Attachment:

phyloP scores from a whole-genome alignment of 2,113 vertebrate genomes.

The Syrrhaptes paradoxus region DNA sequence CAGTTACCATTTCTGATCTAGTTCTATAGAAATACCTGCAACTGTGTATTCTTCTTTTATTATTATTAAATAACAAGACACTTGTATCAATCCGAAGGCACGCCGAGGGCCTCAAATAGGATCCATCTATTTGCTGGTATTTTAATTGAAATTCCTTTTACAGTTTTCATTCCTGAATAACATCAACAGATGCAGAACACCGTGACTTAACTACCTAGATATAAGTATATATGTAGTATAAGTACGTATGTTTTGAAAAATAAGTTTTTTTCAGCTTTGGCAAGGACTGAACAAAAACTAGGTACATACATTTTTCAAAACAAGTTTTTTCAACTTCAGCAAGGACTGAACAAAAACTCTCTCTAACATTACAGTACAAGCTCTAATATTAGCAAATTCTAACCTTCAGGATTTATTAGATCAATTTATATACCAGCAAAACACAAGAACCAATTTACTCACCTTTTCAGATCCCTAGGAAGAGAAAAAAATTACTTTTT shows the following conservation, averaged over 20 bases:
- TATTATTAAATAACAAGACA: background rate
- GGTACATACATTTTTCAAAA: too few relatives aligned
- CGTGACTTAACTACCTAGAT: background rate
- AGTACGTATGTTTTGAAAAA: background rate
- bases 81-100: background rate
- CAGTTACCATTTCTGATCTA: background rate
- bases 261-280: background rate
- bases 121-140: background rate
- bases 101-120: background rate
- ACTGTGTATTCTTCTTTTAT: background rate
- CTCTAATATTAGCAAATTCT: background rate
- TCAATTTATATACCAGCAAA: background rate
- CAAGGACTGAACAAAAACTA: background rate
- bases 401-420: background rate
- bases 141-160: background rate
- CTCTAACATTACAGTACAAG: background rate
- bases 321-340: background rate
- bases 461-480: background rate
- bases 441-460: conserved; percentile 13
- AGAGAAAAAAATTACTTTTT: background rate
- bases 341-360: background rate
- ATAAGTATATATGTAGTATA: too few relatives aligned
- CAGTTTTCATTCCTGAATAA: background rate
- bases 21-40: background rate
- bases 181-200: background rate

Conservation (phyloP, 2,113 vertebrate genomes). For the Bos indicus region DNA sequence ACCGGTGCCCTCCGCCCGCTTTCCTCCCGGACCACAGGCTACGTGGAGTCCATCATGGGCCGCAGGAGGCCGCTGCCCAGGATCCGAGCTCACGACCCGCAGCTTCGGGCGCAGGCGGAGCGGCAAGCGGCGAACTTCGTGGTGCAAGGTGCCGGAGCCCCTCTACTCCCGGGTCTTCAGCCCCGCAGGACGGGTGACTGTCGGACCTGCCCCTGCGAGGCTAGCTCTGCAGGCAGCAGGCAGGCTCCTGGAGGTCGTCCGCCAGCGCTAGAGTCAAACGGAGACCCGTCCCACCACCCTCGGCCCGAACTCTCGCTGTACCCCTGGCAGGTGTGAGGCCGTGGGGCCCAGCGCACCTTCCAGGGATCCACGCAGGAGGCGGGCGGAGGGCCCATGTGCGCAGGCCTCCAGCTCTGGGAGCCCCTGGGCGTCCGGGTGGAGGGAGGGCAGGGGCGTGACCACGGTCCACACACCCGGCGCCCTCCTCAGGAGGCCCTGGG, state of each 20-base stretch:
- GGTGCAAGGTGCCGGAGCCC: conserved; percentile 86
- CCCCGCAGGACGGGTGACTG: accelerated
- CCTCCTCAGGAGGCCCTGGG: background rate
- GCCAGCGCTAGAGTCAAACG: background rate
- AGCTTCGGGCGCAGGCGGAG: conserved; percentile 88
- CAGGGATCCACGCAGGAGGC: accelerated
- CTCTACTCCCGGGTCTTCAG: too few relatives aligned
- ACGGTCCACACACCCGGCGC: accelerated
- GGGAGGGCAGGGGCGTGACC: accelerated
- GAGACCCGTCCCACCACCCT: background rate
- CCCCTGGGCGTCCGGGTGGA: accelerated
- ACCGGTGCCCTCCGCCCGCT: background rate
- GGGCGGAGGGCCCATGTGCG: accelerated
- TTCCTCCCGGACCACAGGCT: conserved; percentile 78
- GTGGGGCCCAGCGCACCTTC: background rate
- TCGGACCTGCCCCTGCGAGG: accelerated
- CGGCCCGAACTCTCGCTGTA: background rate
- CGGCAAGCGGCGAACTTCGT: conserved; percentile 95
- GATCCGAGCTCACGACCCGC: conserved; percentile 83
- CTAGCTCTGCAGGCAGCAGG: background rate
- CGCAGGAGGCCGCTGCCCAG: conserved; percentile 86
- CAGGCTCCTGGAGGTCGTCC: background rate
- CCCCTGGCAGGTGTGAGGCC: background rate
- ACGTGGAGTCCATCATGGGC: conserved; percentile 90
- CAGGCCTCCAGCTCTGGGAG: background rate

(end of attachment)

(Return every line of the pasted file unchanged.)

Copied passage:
phyloP scores from a whole-genome alignment of 2,113 vertebrate genomes.

The Syrrhaptes paradoxus region DNA sequence CAGTTACCATTTCTGATCTAGTTCTATAGAAATACCTGCAACTGTGTATTCTTCTTTTATTATTATTAAATAACAAGACACTTGTATCAATCCGAAGGCACGCCGAGGGCCTCAAATAGGATCCATCTATTTGCTGGTATTTTAATTGAAATTCCTTTTACAGTTTTCATTCCTGAATAACATCAACAGATGCAGAACACCGTGACTTAACTACCTAGATATAAGTATATATGTAGTATAAGTACGTATGTTTTGAAAAATAAGTTTTTTTCAGCTTTGGCAAGGACTGAACAAAAACTAGGTACATACATTTTTCAAAACAAGTTTTTTCAACTTCAGCAAGGACTGAACAAAAACTCTCTCTAACATTACAGTACAAGCTCTAATATTAGCAAATTCTAACCTTCAGGATTTATTAGATCAATTTATATACCAGCAAAACACAAGAACCAATTTACTCACCTTTTCAGATCCCTAGGAAGAGAAAAAAATTACTTTTT shows the following conservation, averaged over 20 bases:
- TATTATTAAATAACAAGACA: background rate
- GGTACATACATTTTTCAAAA: too few relatives aligned
- CGTGACTTAACTACCTAGAT: background rate
- AGTACGTATGTTTTGAAAAA: background rate
- bases 81-100: background rate
- CAGTTACCATTTCTGATCTA: background rate
- bases 261-280: background rate
- bases 121-140: background rate
- bases 101-120: background rate
- ACTGTGTATTCTTCTTTTAT: background rate
- CTCTAATATTAGCAAATTCT: background rate
- TCAATTTATATACCAGCAAA: background rate
- CAAGGACTGAACAAAAACTA: background rate
- bases 401-420: background rate
- bases 141-160: background rate
- CTCTAACATTACAGTACAAG: background rate
- bases 321-340: background rate
- bases 461-480: background rate
- bases 441-460: conserved; percentile 13
- AGAGAAAAAAATTACTTTTT: background rate
- bases 341-360: background rate
- ATAAGTATATATGTAGTATA: too few relatives aligned
- CAGTTTTCATTCCTGAATAA: background rate
- bases 21-40: background rate
- bases 181-200: background rate

Conservation (phyloP, 2,113 vertebrate genomes). For the Bos indicus region DNA sequence ACCGGTGCCCTCCGCCCGCTTTCCTCCCGGACCACAGGCTACGTGGAGTCCATCATGGGCCGCAGGAGGCCGCTGCCCAGGATCCGAGCTCACGACCCGCAGCTTCGGGCGCAGGCGGAGCGGCAAGCGGCGAACTTCGTGGTGCAAGGTGCCGGAGCCCCTCTACTCCCGGGTCTTCAGCCCCGCAGGACGGGTGACTGTCGGACCTGCCCCTGCGAGGCTAGCTCTGCAGGCAGCAGGCAGGCTCCTGGAGGTCGTCCGCCAGCGCTAGAGTCAAACGGAGACCCGTCCCACCACCCTCGGCCCGAACTCTCGCTGTACCCCTGGCAGGTGTGAGGCCGTGGGGCCCAGCGCACCTTCCAGGGATCCACGCAGGAGGCGGGCGGAGGGCCCATGTGCGCAGGCCTCCAGCTCTGGGAGCCCCTGGGCGTCCGGGTGGAGGGAGGGCAGGGGCGTGACCACGGTCCACACACCCGGCGCCCTCCTCAGGAGGCCCTGGG, state of each 20-base stretch:
- GGTGCAAGGTGCCGGAGCCC: conserved; percentile 86
- CCCCGCAGGACGGGTGACTG: accelerated
- CCTCCTCAGGAGGCCCTGGG: background rate
- GCCAGCGCTAGAGTCAAACG: background rate
- AGCTTCGGGCGCAGGCGGAG: conserved; percentile 88
- CAGGGATCCACGCAGGAGGC: accelerated
- CTCTACTCCCGGGTCTTCAG: too few relatives aligned
- ACGGTCCACACACCCGGCGC: accelerated
- GGGAGGGCAGGGGCGTGACC: accelerated
- GAGACCCGTCCCACCACCCT: background rate
- CCCCTGGGCGTCCGGGTGGA: accelerated
- ACCGGTGCCCTCCGCCCGCT: background rate
- GGGCGGAGGGCCCATGTGCG: accelerated
- TTCCTCCCGGACCACAGGCT: conserved; percentile 78
- GTGGGGCCCAGCGCACCTTC: background rate
- TCGGACCTGCCCCTGCGAGG: accelerated
- CGGCCCGAACTCTCGCTGTA: background rate
- CGGCAAGCGGCGAACTTCGT: conserved; percentile 95
- GATCCGAGCTCACGACCCGC: conserved; percentile 83
- CTAGCTCTGCAGGCAGCAGG: background rate
- CGCAGGAGGCCGCTGCCCAG: conserved; percentile 86
- CAGGCTCCTGGAGGTCGTCC: background rate
- CCCCTGGCAGGTGTGAGGCC: background rate
- ACGTGGAGTCCATCATGGGC: conserved; percentile 90
- CAGGCCTCCAGCTCTGGGAG: background rate